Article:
The proportion of Britons who say they trust journalists has increased over the last year and nearly doubled since 2000, according to an annual Ipsos study.
Journalists still rank among the least trusted professions in the UK but they are ahead of politicians, estate agents and advertising executives.
Those were the findings from the 2022 Veracity Index, a long-standing study by Ipsos which has measured the level of the UK public’s trust in various professions since 1983.
Some 29% of the more than 1,000 UK adults polled said they trusted journalists to tell the truth, making them the fifth-least trusted profession in the UK. It is the highest trust score for journalists ever seen in the survey.
This was a sharp improvement on 2020 when 23% of people said that they trusted journalists, and on 1983 when the number was 19%.
Among the population, there were differences in who was more or less likely to trust reporters. Respondents from Gen Z (people currently aged 16 to 26) were most likely to say they did not trust journalists (60%), followed by millennials (aged 27 to 41) of whom 59% said they did not trust journalists.
Among baby boomers (those aged 58-76), levels of distrust were slightly lower at 56%.
There were also differences by education level and socio-economic class. Thirty-seven percent of people with a degree said they trusted journalists compared to just 24% of people educated to GCSE or O-level.
Meanwhile 35% of people considered by the Office of National Statistics to be in the AB socio-economic bracket (which translates roughly to upper-middle or middle-middle class status) said they trusted journalists.
This fell to 25% among people considered to be working class or unemployed (DE according to the same ONS classification).
This year’s Digital News Report by the Reuters Institute for the Study of Journalism (RISJ) similarly highlighted the public’s lack of faith in the media, with just over a third (34%) of people saying they trusted UK news. However, in that poll it was down from 51% in 2015.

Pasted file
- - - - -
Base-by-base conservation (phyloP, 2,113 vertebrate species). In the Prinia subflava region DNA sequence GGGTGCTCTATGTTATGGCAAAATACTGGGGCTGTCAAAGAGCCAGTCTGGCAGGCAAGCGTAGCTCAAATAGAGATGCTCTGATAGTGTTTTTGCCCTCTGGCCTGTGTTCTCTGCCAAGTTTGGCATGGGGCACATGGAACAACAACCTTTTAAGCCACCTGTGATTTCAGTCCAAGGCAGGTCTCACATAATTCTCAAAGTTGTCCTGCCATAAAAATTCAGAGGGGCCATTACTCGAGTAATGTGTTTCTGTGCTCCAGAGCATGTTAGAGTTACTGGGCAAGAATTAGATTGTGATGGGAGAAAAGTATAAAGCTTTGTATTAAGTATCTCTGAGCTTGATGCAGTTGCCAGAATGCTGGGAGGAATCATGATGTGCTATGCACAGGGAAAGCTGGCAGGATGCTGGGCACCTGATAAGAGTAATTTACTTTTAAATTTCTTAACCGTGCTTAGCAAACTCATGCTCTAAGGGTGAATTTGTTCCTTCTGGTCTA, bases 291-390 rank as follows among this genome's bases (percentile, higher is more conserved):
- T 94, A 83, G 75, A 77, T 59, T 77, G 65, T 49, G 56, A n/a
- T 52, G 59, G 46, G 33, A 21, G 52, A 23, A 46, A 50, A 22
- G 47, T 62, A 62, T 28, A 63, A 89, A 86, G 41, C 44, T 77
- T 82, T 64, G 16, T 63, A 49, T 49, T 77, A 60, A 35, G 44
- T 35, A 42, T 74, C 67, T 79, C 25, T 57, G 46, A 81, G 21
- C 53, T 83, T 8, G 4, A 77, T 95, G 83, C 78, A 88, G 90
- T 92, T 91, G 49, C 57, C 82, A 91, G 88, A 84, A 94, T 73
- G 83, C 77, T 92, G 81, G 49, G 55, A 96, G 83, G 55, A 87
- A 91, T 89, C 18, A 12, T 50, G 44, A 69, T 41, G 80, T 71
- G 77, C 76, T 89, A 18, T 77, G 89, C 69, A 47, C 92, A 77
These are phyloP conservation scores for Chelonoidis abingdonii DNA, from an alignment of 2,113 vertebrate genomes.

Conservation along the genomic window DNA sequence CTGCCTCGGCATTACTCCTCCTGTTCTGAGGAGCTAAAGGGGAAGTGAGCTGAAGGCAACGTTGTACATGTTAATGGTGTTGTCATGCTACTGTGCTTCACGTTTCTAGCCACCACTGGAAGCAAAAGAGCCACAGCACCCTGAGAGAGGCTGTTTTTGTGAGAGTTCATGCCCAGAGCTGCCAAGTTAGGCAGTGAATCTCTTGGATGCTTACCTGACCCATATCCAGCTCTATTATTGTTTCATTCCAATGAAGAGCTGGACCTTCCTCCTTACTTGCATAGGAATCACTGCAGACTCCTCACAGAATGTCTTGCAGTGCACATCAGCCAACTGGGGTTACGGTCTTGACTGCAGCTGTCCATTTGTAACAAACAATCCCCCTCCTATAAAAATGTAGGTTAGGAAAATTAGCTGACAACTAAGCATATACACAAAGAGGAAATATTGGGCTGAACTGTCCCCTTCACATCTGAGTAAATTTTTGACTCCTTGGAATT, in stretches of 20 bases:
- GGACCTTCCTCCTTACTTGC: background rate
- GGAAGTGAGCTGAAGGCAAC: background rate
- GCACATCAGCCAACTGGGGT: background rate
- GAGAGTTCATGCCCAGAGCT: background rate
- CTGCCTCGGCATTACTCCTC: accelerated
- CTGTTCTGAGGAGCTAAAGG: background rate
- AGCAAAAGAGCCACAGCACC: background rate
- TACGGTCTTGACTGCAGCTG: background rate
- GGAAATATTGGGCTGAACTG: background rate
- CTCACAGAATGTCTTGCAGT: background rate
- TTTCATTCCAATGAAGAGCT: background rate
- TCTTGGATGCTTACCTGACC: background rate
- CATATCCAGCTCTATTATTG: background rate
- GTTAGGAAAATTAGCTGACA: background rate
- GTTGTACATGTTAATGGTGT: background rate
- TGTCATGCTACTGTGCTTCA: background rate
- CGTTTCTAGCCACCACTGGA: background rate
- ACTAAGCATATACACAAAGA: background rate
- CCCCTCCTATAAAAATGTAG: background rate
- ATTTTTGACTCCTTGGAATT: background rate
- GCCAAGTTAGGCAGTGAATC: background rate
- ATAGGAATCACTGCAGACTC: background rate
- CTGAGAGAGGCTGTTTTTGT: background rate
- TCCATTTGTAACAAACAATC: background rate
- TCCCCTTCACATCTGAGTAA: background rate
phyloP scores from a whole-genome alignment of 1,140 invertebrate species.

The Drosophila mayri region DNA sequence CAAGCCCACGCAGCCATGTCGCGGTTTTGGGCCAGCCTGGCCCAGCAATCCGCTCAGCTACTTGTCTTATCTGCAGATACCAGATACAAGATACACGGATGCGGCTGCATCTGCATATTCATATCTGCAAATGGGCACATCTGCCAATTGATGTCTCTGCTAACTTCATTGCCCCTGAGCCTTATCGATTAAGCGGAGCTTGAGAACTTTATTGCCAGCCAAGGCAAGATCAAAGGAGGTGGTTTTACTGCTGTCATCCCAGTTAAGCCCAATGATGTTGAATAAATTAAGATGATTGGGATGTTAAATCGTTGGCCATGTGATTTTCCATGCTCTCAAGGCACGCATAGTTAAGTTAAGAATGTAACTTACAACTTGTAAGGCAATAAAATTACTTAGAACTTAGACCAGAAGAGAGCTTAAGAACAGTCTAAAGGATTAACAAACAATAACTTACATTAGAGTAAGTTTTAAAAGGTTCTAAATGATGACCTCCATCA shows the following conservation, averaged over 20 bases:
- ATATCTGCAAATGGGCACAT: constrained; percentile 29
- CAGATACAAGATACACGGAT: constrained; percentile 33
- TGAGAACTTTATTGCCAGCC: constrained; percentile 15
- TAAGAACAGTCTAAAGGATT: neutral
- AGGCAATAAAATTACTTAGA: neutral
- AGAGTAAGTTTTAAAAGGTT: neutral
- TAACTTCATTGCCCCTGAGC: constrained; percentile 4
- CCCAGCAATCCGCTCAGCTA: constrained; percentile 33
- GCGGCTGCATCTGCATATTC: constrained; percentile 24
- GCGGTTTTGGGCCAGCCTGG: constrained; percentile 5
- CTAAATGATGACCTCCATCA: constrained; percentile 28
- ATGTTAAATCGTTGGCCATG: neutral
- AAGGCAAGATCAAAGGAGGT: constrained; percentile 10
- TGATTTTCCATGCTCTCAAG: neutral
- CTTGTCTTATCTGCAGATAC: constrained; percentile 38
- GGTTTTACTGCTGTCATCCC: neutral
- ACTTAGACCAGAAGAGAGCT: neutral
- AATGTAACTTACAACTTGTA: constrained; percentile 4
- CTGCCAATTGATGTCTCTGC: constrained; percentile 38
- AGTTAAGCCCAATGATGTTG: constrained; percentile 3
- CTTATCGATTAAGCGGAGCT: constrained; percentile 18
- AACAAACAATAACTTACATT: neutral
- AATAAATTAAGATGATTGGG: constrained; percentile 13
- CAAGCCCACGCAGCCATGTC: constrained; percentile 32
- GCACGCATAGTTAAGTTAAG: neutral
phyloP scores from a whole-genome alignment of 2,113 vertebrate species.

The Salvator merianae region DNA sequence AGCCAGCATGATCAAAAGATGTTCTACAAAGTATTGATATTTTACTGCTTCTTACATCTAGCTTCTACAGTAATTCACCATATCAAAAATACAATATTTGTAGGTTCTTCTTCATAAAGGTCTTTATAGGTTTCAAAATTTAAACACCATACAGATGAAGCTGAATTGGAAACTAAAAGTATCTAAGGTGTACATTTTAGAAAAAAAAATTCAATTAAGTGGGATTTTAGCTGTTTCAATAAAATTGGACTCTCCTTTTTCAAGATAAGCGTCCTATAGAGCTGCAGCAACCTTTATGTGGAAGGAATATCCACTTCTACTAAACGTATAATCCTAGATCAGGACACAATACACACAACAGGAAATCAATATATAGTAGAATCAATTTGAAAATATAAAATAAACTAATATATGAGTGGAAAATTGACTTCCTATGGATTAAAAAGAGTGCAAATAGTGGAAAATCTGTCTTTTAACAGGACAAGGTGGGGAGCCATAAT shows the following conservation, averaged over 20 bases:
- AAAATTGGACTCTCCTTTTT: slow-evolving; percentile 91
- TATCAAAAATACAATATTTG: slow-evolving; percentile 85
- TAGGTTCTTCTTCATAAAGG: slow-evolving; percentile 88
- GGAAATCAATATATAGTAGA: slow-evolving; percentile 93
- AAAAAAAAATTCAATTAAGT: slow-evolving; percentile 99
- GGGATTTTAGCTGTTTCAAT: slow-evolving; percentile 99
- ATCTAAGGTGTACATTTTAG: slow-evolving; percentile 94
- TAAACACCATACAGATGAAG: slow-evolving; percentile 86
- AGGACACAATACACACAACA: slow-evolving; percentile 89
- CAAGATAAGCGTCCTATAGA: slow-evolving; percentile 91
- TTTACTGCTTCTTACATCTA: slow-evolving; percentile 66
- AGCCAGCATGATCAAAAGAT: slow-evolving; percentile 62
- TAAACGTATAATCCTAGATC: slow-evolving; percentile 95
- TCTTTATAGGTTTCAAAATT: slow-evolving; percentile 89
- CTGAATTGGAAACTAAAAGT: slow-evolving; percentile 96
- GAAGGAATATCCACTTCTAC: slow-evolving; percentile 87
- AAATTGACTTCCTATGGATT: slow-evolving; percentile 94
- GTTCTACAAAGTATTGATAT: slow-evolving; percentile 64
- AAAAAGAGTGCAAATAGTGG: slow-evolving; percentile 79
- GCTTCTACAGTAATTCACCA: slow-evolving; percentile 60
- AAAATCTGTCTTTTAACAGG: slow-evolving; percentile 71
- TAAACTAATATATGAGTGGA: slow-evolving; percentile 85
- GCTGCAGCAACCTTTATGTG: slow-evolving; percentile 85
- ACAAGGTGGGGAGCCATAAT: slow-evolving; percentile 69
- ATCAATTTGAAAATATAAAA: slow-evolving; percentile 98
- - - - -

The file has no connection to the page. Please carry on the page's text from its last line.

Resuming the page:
The Ipsos survey also asked people what they thought of television newsreaders specifically, finding this was one of the professions in which the public had seen the greatest boom in trust in the past year. Fifty-eight percent of people answered that they trusted TV newsreaders to tell the truth, a six percentage point jump on 2021.
Baby boomers were the most likely to trust TV newsreaders (68%), with millennials the least (49%).
The rise in trust in TV newsreaders was all the more remarkable because of the general dip in public trust across the board revealed by this year’s poll, said Mike Clemence, a researcher at Ipsos Trends & Foresight.
“This year we have seen public trust drop gently across a wide range of professions,” he said. “The biggest drop is in trust in politicians, which has fallen to levels last seen during the 2009 expenses crisis. However we have also seen small but noticeable falls for high-trust professions including doctors, nurses, teachers and curators, as well as trust in the average person in the street.
“This makes the professions where we have seen an increase in trust this year – TV newsreaders, trade union officials and engineers – all the more noteworthy.”
Since 2020, Ipsos has interviewed a representative quota sample of more than 1,000 Brits aged 16+ via telephone. Interviews for this year’s index were carried out in October and November 2022. Prior to 2020, interviews were conducted face-to-face.
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